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Designer behind Chelsea’s World Child Cancer Nurturing Garden hopes to “evoke discussion”

by | 15 Feb 24 | Garden Design, Long Reads

Feeling a strong connection to the charitable works of World Child Cancer UK, landscape designer, horticulturist, and gardener, Giulio Giorgi has teamed up with those who work tirelessly to create a world where every child with cancer has the best possible chance of survival to create a garden at this year’s RHS Chelsea Flower Show.

“Together we had a common vision of what a garden for children who are undergoing cancer treatment should be, so I was delighted to be commissioned to create a conceptual garden plan that reflected the needs of the communities they support in low and middle-income countries, with a focus on designing a space that offered solace and joy to children with cancer through immersive nature experiences,” says Giorgi.

After presenting the garden proposal to Project Giving Back, Giorgi was thrilled that they been granted with sponsorship and could take the design to Chelsea as a Sanctuary Garden.

Giorgi created a space that provides an immersive garden experience combined with sustainable design features. “Not only does it interpret their charity efforts of increasing child cancer survival rates in the 10 low to middle-income countries they work in but it’s also an opportunity to showcase how a garden can support the emotional wellbeing of children undergoing cancer treatment.”

Drawn to the fact all Project Giving Back funded gardens are permanently relocated for long-term usage straight after the show, Giorgi took the chance to experiment with testing different ideas of how a garden could be designed and built in a simpler, more sustainable way with a focus on minimal waste, breakage and manpower.

The project has now evolved into a bespoke modular system without the need for mortar, meaning that it can be easily broken down after the show, be transported to another location and rebuilt with minimal breakage and waste.

Located close to Bristol Royal Hospital for Children, CLIC House was the first UK-based purpose-built home to open as one of the Young Lives vs Cancer charity ‘Homes from Homes’ that are offered to families so they can stay together whilst their child is undergoing cancer treatment and will become home to this Chelsea show garden.

The core theme of the World Child Cancer’s Nurturing Garden will be a sensory haven to bring joy, hope and escapism through nature for children undergoing cancer treatment, no matter where they live in the world.

The different-sized circular raised beds inspired by keyhole gardens also reflect some of the communities supported by World Child Cancer UK which have limited access to water. Keyhole gardens are originally seen in sub-Saharan Africa and are renowned for successfully growing vegetables and crops on their dry, exposed and compacted soils.

These raised beds will be made from perforated clay blocks that Giorgi has designed himself to offer different sensory experiences through a range of soft-touch plants, fragrant herbs, and vibrant mosses, whilst the planting scheme in the lower raised beds cultivates edible plants for children to explore.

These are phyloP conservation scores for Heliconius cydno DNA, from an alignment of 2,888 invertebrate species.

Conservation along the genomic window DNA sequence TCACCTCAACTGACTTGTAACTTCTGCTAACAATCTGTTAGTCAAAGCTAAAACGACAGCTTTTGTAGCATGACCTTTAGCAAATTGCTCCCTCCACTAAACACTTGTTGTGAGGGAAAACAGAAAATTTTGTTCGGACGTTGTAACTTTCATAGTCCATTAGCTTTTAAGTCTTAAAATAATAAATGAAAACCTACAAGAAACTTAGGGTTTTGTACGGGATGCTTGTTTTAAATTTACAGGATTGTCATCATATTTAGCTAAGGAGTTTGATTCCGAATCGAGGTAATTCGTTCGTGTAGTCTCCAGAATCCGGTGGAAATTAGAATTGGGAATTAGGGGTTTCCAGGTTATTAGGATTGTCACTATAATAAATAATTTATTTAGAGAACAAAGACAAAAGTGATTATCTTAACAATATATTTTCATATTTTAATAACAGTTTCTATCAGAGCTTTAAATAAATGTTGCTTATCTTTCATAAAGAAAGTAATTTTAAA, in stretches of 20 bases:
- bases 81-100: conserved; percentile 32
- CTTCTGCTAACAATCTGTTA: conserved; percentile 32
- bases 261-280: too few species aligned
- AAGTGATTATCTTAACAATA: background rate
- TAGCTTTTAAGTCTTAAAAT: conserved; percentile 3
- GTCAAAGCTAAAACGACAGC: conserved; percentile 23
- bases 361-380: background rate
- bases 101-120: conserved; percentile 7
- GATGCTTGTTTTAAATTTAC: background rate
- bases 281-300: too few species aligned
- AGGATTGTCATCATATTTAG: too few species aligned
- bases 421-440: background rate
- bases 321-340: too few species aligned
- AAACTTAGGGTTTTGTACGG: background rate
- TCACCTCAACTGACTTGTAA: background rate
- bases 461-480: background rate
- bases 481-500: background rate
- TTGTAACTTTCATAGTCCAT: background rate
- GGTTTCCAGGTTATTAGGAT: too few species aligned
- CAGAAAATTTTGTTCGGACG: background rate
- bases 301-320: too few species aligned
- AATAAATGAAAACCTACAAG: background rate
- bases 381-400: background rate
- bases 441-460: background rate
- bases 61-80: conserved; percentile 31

“I hope the design and plant choices in the ‘World Child Cancer Nurturing Garden’ will evoke discussion, learning and good practice solutions that can be applied to landscapes that are challenged with drought, soil erosion and nutrient depletion,” says Giorgi.

Giorgi hopes that the garden will show visitors at the RHS Chelsea Flower Show how good practices such as the sustainable “ollas’ water system, as well as the importance of good practice soil preparation in the raised bed design will help with drainage and aeration.

During the design process Giorgi collaborated closely with World Child Cancer UK to understand the needs and vision of their global partners and communities in the 10 countries where they support children with cancer. The conversations gave an insight into the charity’s holistic care approach they take alongside the clinical treatment they offer. Focusing on nurturing, play, connection and rest for each child, this garden is designed around those core care approaches.

“We hope each visitor to the garden will find emotional upliftment in its crafted features and planting scheme. I designed it to nurture a connection between children and the natural world, inspiring them to develop a lifelong, meaningful relationship with nature.

“World Child Cancer UK recognise the emotional wellbeing and joy that children will get from interacting with this sensory outdoor environment with the hope it will encourage children to carry this connection into their adult lives,” says Giorgi.

Making his Chelsea debut this year, Giorgi says it is an honour to be learning the process as an international designer.

“Chelsea is renowned for being a show that inspires gardeners to discover new ideas in garden design and I hope the ‘World Child Cancer Nurturing Garden’ will allow others to engage in conversations about simpler, sustainable garden practices, innovatively crafted features within schemes, the use of local materials and sensory planting schemes that will uplift and bring joy to those that will experience it,” says Giorgi.

 

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